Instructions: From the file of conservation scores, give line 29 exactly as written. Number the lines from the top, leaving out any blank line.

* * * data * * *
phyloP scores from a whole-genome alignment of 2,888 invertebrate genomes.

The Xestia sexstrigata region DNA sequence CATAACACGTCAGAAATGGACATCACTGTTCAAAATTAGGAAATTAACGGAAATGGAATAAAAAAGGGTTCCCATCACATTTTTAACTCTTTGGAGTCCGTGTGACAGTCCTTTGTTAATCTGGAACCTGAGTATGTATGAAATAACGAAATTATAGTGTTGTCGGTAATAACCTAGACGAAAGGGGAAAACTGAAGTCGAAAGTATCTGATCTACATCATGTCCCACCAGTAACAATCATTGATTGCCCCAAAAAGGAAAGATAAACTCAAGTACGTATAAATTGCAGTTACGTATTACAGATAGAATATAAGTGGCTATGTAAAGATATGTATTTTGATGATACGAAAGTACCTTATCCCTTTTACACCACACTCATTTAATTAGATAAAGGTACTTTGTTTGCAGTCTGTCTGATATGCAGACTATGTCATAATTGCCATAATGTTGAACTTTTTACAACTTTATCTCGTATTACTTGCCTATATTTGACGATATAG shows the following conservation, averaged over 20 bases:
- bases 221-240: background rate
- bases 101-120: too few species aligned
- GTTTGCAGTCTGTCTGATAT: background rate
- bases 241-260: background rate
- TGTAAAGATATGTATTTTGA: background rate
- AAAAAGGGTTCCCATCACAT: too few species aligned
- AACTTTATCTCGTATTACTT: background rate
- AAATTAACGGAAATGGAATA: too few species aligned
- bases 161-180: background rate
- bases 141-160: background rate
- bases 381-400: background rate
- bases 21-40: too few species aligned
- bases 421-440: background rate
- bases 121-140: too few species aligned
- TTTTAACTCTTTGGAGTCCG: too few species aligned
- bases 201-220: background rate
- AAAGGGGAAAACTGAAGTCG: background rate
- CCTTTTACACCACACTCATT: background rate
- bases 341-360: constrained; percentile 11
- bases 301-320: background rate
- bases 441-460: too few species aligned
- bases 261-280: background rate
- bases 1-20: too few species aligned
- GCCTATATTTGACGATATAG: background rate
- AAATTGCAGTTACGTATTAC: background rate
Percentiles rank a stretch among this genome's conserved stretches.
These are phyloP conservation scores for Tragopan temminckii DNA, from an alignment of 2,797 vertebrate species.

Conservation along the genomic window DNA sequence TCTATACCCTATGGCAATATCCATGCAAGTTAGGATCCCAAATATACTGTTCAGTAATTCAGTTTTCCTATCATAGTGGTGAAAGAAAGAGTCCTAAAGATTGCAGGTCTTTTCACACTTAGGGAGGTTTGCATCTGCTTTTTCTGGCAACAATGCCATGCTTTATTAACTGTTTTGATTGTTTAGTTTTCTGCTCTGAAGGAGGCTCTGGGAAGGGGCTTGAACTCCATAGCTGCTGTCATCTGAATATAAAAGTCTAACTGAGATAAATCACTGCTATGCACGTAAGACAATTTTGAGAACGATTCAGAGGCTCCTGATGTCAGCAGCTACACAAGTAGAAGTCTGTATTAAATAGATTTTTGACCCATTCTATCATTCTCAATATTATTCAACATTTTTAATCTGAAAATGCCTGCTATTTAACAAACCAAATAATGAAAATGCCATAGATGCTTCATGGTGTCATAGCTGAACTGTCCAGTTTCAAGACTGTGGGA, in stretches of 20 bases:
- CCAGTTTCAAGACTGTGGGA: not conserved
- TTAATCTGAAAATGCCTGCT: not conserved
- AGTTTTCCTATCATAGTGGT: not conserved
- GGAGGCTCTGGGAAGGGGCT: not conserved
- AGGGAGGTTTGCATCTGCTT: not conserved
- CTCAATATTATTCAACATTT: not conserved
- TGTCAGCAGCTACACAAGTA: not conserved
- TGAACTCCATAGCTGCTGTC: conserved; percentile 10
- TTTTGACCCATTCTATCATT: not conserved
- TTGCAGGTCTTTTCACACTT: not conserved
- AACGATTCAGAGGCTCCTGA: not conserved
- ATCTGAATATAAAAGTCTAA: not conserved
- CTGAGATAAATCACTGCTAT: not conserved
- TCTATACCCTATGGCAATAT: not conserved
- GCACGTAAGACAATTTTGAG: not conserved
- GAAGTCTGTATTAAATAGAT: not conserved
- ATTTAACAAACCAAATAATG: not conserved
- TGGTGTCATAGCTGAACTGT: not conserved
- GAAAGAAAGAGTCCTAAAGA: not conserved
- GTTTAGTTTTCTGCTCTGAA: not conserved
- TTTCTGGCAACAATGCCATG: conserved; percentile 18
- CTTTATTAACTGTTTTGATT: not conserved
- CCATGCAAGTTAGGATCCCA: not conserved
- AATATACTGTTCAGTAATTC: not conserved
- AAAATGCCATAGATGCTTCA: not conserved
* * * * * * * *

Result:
These are phyloP conservation scores for Tragopan temminckii DNA, from an alignment of 2,797 vertebrate species.